Marine cyanobacteria-derived serotonin receptor 2C active fraction induces psychoactive behavioral effects in mice
Anxiety, GPCR, depression, pain, pharmacognosy
CONTEXT: Marine cyanobacteria offer a robust resource for natural products drug discovery due to the secondary metabolites they produce. OBJECTIVE: To identify novel cyanobacterial compounds that exhibit CNS psychoactive effects. MATERIALS AND METHODS: Cyanobacteria were collected from Las Perlas Archipelago, Panama and subjected to dichloromethane/methanol extraction and fractionation by column chromatography before being screened for affinity against a panel of CNS targets. A 50:50 ethyl acetate:methanol fraction of one cyanobacterial extract (2064H) was subjected to HPLC and the major peak was isolated (2064H3). At a dose of 20 μg per animal, 2064H and 2064H3 were tested in mice using behavioral assays that included the forced swim, open field and formalin tests. RESULTS: 2064H was shown to bind to the serotonin 2C (5-HT) receptor, a known target for depression and pain treatment. 2064H showed 59.6% inhibition of binding of [H]-mesulergine with an IC value of 179 ng/mL and did not show inhibition of binding greater than 45% with any other receptors tested. Both 2064H and 2064H3 decreased immobility time in the first minute of the tail suspension test. 2064H increased time, distance and number of entries in the center region in the first half of the open field test. 2064H increased overall nocifensive behaviors in the formalin test. DISCUSSION AND CONCLUSION: Overall, manipulating the 5-HT receptor with these receptor-specific ligands derived from cyanobacteria altered pain, depression and anxiety-like behaviors, illustrating the importance of this receptor in affective behaviors. These results demonstrate the potential of cyanobacteria as a source for CNS active compounds.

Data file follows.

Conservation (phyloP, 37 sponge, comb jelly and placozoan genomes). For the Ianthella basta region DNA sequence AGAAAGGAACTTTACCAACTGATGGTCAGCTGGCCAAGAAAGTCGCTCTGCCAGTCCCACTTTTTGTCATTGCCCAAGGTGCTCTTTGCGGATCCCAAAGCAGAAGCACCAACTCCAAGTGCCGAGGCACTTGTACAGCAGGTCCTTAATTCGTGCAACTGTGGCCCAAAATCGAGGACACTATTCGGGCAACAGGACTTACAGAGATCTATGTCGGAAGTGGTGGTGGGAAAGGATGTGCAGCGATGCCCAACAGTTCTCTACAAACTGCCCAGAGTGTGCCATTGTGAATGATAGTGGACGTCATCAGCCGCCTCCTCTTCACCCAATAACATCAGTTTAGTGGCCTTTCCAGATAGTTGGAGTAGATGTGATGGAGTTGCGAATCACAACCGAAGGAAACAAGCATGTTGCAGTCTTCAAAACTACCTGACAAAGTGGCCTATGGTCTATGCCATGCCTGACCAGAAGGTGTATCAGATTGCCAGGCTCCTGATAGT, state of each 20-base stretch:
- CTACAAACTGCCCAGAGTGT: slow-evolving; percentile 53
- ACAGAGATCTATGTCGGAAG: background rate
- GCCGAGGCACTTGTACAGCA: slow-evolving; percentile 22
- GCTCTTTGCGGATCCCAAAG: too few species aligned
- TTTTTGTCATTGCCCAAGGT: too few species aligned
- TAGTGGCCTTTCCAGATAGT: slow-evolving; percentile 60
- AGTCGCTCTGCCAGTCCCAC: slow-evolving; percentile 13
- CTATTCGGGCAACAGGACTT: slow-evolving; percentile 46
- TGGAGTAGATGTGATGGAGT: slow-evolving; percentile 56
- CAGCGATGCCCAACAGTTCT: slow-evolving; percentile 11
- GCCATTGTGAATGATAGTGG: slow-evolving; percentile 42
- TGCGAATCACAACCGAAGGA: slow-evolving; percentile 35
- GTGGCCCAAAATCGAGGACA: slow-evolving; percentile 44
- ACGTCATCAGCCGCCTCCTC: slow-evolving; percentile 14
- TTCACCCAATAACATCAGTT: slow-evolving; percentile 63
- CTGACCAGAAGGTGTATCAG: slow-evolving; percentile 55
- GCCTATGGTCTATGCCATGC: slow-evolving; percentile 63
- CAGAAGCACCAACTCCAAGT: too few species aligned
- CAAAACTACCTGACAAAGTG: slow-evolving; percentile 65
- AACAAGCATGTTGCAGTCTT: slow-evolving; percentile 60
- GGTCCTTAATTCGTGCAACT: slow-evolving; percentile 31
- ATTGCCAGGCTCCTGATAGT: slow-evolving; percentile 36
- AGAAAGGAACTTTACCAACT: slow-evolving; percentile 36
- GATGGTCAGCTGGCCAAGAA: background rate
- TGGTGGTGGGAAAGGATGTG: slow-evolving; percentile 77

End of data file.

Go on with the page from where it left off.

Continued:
Lax, N. C., Ahmed, K. T., Ignatz, C. M., Spadafora, C., Kolber, B. J., & Tidgewell, K. J. (2016). Marine cyanobacteria-derived serotonin receptor 2C active fraction induces psychoactive behavioral effects in mice. Pharmaceutical biology, 54 (11), 2723-2731. https://doi.org/10.1080/13880209.2016.1181659